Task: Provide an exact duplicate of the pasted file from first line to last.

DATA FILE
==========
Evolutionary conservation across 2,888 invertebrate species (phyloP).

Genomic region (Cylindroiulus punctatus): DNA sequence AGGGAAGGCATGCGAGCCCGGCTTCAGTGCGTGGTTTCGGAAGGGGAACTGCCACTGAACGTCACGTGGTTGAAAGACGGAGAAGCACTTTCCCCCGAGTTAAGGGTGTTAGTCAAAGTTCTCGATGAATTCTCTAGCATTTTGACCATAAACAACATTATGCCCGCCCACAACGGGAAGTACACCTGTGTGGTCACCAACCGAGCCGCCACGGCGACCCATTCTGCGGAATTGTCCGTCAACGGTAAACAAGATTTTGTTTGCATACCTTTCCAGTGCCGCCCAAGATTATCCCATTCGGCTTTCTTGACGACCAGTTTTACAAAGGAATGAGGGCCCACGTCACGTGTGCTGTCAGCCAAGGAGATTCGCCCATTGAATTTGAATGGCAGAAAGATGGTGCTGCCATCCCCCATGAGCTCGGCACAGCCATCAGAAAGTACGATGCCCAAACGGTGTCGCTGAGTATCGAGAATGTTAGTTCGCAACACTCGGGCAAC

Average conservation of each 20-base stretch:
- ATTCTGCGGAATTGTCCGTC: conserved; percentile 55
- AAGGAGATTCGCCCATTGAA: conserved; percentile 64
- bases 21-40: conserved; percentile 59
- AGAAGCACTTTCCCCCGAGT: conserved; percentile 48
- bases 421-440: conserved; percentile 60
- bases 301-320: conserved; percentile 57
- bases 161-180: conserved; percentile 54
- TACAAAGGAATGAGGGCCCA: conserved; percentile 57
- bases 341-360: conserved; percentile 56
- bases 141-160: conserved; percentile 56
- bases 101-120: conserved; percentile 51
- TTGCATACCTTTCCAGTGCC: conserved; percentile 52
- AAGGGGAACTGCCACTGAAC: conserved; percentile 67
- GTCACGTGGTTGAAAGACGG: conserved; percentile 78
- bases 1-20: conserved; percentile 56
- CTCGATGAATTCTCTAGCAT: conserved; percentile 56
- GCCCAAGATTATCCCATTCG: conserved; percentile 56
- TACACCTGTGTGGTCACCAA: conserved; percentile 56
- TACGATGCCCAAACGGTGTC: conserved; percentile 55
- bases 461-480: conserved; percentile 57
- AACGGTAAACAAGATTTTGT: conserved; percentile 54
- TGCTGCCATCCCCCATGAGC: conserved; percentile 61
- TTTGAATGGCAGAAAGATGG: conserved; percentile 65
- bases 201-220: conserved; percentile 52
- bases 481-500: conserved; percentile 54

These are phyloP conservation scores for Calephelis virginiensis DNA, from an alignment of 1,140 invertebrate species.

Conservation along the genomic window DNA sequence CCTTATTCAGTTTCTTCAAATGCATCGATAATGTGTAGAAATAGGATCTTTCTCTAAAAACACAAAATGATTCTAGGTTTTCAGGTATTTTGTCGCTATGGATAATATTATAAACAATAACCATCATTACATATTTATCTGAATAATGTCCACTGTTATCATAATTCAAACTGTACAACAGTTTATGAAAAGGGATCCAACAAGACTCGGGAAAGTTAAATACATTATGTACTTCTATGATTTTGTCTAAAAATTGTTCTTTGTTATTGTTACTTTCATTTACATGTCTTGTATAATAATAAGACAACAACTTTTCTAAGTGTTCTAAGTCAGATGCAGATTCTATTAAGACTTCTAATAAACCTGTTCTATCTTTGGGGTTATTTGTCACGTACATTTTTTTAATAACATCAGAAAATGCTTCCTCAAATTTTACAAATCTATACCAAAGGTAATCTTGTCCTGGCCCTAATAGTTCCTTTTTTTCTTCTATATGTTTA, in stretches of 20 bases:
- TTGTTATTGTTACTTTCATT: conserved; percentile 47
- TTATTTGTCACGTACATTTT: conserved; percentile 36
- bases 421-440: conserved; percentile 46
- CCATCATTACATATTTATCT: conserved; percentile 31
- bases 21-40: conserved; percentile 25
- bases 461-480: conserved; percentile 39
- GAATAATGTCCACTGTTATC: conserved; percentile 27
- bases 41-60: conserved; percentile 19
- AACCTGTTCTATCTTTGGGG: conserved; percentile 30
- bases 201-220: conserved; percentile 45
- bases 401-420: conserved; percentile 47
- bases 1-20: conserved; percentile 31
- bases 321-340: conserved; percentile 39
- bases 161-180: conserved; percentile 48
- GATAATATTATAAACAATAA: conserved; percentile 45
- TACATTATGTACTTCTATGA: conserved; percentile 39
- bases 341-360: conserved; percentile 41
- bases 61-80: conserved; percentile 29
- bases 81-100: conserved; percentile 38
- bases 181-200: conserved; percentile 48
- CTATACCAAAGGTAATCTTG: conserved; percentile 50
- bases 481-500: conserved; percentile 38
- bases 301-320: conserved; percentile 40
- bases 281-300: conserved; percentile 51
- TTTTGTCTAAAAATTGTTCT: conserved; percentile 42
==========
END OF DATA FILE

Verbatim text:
Evolutionary conservation across 2,888 invertebrate species (phyloP).

Genomic region (Cylindroiulus punctatus): DNA sequence AGGGAAGGCATGCGAGCCCGGCTTCAGTGCGTGGTTTCGGAAGGGGAACTGCCACTGAACGTCACGTGGTTGAAAGACGGAGAAGCACTTTCCCCCGAGTTAAGGGTGTTAGTCAAAGTTCTCGATGAATTCTCTAGCATTTTGACCATAAACAACATTATGCCCGCCCACAACGGGAAGTACACCTGTGTGGTCACCAACCGAGCCGCCACGGCGACCCATTCTGCGGAATTGTCCGTCAACGGTAAACAAGATTTTGTTTGCATACCTTTCCAGTGCCGCCCAAGATTATCCCATTCGGCTTTCTTGACGACCAGTTTTACAAAGGAATGAGGGCCCACGTCACGTGTGCTGTCAGCCAAGGAGATTCGCCCATTGAATTTGAATGGCAGAAAGATGGTGCTGCCATCCCCCATGAGCTCGGCACAGCCATCAGAAAGTACGATGCCCAAACGGTGTCGCTGAGTATCGAGAATGTTAGTTCGCAACACTCGGGCAAC

Average conservation of each 20-base stretch:
- ATTCTGCGGAATTGTCCGTC: conserved; percentile 55
- AAGGAGATTCGCCCATTGAA: conserved; percentile 64
- bases 21-40: conserved; percentile 59
- AGAAGCACTTTCCCCCGAGT: conserved; percentile 48
- bases 421-440: conserved; percentile 60
- bases 301-320: conserved; percentile 57
- bases 161-180: conserved; percentile 54
- TACAAAGGAATGAGGGCCCA: conserved; percentile 57
- bases 341-360: conserved; percentile 56
- bases 141-160: conserved; percentile 56
- bases 101-120: conserved; percentile 51
- TTGCATACCTTTCCAGTGCC: conserved; percentile 52
- AAGGGGAACTGCCACTGAAC: conserved; percentile 67
- GTCACGTGGTTGAAAGACGG: conserved; percentile 78
- bases 1-20: conserved; percentile 56
- CTCGATGAATTCTCTAGCAT: conserved; percentile 56
- GCCCAAGATTATCCCATTCG: conserved; percentile 56
- TACACCTGTGTGGTCACCAA: conserved; percentile 56
- TACGATGCCCAAACGGTGTC: conserved; percentile 55
- bases 461-480: conserved; percentile 57
- AACGGTAAACAAGATTTTGT: conserved; percentile 54
- TGCTGCCATCCCCCATGAGC: conserved; percentile 61
- TTTGAATGGCAGAAAGATGG: conserved; percentile 65
- bases 201-220: conserved; percentile 52
- bases 481-500: conserved; percentile 54

These are phyloP conservation scores for Calephelis virginiensis DNA, from an alignment of 1,140 invertebrate species.

Conservation along the genomic window DNA sequence CCTTATTCAGTTTCTTCAAATGCATCGATAATGTGTAGAAATAGGATCTTTCTCTAAAAACACAAAATGATTCTAGGTTTTCAGGTATTTTGTCGCTATGGATAATATTATAAACAATAACCATCATTACATATTTATCTGAATAATGTCCACTGTTATCATAATTCAAACTGTACAACAGTTTATGAAAAGGGATCCAACAAGACTCGGGAAAGTTAAATACATTATGTACTTCTATGATTTTGTCTAAAAATTGTTCTTTGTTATTGTTACTTTCATTTACATGTCTTGTATAATAATAAGACAACAACTTTTCTAAGTGTTCTAAGTCAGATGCAGATTCTATTAAGACTTCTAATAAACCTGTTCTATCTTTGGGGTTATTTGTCACGTACATTTTTTTAATAACATCAGAAAATGCTTCCTCAAATTTTACAAATCTATACCAAAGGTAATCTTGTCCTGGCCCTAATAGTTCCTTTTTTTCTTCTATATGTTTA, in stretches of 20 bases:
- TTGTTATTGTTACTTTCATT: conserved; percentile 47
- TTATTTGTCACGTACATTTT: conserved; percentile 36
- bases 421-440: conserved; percentile 46
- CCATCATTACATATTTATCT: conserved; percentile 31
- bases 21-40: conserved; percentile 25
- bases 461-480: conserved; percentile 39
- GAATAATGTCCACTGTTATC: conserved; percentile 27
- bases 41-60: conserved; percentile 19
- AACCTGTTCTATCTTTGGGG: conserved; percentile 30
- bases 201-220: conserved; percentile 45
- bases 401-420: conserved; percentile 47
- bases 1-20: conserved; percentile 31
- bases 321-340: conserved; percentile 39
- bases 161-180: conserved; percentile 48
- GATAATATTATAAACAATAA: conserved; percentile 45
- TACATTATGTACTTCTATGA: conserved; percentile 39
- bases 341-360: conserved; percentile 41
- bases 61-80: conserved; percentile 29
- bases 81-100: conserved; percentile 38
- bases 181-200: conserved; percentile 48
- CTATACCAAAGGTAATCTTG: conserved; percentile 50
- bases 481-500: conserved; percentile 38
- bases 301-320: conserved; percentile 40
- bases 281-300: conserved; percentile 51
- TTTTGTCTAAAAATTGTTCT: conserved; percentile 42